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  • Print publication year: 2004
  • Online publication date: March 2010

Poems (1919); Ara Vos Prec (1920); Poems (1920)

Summary

*"Not Here, O Apollo."

Times Literary

Supplement 908 (12 June

1919), 322.

[ … ]

Mr. Eliot … is fastidiously on his guard against echoes. There shall not be a cadence in his few verses that will remind anyone of anything. His composition is an incessant process of refusing all that offers itself, for fear that it should not be his own. The consequence is that his verse, novel and ingenious, original as it is, is fatally impoverished of subject matter. For he is as fastidious of emotions as of cadences. He seems to have a “phobia” of sentimentality, like a small schoolboy who would die rather than kiss his sister in public. Still, since he is writing verses he must say something, and his remarkable talent exercises itself in saying always, from line to line and word to word, what no one would expect. Each epithet, even, must be a surprise, each verb must shock the reader with unexpected associations; and the result is this:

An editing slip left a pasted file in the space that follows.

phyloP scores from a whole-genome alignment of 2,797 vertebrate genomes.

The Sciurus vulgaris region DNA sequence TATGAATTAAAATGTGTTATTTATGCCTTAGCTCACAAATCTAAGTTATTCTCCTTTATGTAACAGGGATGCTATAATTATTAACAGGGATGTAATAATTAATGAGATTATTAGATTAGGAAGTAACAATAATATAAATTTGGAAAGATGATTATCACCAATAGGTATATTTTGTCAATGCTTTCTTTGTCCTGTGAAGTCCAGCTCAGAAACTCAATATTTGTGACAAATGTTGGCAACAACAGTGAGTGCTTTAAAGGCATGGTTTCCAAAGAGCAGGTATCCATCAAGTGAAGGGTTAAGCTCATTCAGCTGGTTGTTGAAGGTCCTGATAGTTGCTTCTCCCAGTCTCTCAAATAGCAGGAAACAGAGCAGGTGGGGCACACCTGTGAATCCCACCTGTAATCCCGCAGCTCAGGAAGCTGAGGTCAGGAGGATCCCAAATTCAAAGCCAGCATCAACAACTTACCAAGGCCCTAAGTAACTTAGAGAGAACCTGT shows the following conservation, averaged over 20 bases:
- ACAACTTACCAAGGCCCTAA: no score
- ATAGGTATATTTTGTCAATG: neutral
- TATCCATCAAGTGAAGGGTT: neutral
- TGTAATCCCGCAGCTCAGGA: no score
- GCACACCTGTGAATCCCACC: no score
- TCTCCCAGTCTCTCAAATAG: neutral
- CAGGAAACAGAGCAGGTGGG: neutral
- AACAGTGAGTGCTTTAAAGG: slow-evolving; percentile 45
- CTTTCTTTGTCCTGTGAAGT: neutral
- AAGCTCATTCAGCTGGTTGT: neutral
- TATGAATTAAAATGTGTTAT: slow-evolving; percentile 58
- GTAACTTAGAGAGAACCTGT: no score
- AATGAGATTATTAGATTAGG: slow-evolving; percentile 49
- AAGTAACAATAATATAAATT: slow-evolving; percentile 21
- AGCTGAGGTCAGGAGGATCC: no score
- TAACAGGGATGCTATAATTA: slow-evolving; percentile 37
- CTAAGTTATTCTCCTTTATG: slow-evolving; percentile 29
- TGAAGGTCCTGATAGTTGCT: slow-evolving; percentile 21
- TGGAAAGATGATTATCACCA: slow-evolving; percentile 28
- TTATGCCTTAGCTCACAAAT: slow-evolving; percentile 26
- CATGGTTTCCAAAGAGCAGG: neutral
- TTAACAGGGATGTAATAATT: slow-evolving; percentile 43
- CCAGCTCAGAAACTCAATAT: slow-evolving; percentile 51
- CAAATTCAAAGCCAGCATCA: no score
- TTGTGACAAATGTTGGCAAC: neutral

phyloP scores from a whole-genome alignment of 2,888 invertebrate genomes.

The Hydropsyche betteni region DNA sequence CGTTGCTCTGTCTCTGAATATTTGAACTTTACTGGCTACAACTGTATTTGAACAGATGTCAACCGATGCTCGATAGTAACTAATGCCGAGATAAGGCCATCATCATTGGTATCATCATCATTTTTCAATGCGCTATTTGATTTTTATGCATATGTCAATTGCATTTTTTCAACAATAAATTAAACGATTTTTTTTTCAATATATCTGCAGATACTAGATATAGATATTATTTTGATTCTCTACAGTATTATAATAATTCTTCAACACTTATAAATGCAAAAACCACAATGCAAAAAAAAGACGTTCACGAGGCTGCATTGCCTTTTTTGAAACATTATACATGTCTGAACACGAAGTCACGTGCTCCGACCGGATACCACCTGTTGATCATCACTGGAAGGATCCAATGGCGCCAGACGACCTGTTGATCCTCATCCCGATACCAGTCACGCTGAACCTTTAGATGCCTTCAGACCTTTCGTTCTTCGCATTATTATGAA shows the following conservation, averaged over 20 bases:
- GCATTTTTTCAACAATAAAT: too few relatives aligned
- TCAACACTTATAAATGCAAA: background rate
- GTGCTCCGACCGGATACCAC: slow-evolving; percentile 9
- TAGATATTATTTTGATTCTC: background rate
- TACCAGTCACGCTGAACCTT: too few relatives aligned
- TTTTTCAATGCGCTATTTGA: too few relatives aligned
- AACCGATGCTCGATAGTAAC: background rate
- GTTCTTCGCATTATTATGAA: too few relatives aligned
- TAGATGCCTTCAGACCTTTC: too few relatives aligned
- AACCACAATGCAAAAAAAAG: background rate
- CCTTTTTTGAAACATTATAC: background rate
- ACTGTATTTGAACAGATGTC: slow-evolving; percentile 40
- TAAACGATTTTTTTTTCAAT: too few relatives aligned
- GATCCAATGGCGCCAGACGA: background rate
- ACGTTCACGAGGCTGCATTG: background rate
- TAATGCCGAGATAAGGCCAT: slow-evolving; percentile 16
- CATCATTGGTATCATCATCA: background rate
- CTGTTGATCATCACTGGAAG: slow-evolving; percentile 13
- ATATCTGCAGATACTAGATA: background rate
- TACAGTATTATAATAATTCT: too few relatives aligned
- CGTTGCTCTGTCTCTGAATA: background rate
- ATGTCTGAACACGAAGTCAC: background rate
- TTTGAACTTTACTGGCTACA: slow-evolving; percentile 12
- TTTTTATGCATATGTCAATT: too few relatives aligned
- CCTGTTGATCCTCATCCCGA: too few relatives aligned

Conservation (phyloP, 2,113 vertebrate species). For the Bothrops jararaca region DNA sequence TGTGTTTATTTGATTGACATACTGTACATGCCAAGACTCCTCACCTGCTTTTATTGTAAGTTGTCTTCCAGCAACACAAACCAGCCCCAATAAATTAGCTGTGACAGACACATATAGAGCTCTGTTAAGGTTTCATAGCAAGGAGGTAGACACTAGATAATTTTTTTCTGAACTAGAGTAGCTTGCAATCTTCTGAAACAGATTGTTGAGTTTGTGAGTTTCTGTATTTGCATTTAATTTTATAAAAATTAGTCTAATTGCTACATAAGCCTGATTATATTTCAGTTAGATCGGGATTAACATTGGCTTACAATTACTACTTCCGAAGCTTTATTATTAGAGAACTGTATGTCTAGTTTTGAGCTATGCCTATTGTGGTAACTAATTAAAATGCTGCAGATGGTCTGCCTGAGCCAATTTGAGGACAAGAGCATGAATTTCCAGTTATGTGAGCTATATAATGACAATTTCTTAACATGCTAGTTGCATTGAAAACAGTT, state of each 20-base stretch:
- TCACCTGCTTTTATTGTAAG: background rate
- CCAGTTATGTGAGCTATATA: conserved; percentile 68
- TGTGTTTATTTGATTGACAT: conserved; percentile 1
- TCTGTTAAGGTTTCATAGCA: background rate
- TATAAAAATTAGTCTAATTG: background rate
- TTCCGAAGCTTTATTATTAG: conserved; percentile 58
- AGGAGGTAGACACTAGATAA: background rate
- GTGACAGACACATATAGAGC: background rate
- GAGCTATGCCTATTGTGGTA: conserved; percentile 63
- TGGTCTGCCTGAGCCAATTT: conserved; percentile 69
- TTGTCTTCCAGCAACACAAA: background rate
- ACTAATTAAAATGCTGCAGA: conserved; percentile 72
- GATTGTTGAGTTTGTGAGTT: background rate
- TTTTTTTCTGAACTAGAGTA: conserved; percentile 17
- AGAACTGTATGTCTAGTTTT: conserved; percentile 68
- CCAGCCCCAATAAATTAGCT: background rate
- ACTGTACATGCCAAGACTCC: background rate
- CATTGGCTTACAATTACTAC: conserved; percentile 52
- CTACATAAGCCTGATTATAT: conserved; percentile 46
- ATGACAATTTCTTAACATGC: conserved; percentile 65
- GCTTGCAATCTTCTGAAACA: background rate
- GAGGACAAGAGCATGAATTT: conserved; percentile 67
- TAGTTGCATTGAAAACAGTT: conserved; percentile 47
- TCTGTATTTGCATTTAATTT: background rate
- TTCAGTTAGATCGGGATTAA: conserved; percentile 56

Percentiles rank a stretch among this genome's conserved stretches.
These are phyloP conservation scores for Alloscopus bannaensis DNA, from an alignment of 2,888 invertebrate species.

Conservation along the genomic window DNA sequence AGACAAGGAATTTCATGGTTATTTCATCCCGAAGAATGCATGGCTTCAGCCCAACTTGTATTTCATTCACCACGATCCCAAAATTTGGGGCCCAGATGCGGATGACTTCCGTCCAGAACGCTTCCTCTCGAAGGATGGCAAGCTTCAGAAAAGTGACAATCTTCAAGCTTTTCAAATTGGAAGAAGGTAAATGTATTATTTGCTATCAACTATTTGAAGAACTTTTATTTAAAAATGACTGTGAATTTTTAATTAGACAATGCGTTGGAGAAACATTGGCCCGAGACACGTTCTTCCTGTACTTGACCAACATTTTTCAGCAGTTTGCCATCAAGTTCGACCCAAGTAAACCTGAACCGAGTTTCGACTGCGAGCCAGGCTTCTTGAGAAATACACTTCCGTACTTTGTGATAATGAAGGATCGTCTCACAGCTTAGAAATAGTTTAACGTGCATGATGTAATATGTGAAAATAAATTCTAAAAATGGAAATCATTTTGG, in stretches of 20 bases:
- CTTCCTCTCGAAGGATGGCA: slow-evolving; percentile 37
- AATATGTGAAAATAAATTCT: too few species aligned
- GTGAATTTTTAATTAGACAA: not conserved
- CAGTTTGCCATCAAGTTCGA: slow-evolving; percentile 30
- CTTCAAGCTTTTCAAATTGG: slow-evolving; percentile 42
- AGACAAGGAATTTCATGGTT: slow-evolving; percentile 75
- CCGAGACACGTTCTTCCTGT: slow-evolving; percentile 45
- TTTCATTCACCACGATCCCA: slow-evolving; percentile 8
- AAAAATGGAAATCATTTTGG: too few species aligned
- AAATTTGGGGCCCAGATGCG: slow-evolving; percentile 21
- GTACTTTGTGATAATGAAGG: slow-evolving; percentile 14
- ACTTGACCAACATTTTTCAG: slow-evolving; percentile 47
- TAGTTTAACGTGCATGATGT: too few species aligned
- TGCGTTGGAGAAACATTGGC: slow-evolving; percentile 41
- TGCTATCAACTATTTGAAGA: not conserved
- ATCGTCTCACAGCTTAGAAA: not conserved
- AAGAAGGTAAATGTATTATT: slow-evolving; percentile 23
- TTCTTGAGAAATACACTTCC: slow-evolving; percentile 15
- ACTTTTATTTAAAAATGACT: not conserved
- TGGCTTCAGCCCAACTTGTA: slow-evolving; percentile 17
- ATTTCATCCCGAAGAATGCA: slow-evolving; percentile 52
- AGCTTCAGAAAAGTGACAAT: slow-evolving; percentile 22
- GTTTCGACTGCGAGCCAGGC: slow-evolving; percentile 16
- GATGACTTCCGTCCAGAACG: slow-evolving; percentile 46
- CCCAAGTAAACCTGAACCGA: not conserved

Polyphiloprogenitive

The sapient sutlers of the Lord

Drift across the window-panes.

In the beginning was the Word.

In the beginning was the Word.

Superfetation of,

And at the mensual turn of time

Produced enervate Origen.

Mr. Eliot, like Browning, likes to display out-of-the-way learning, he likes to surprise you by every trick he can think of.

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T. S. Eliot
  • Online ISBN: 9780511485466
  • Book DOI: https://doi.org/10.1017/CBO9780511485466
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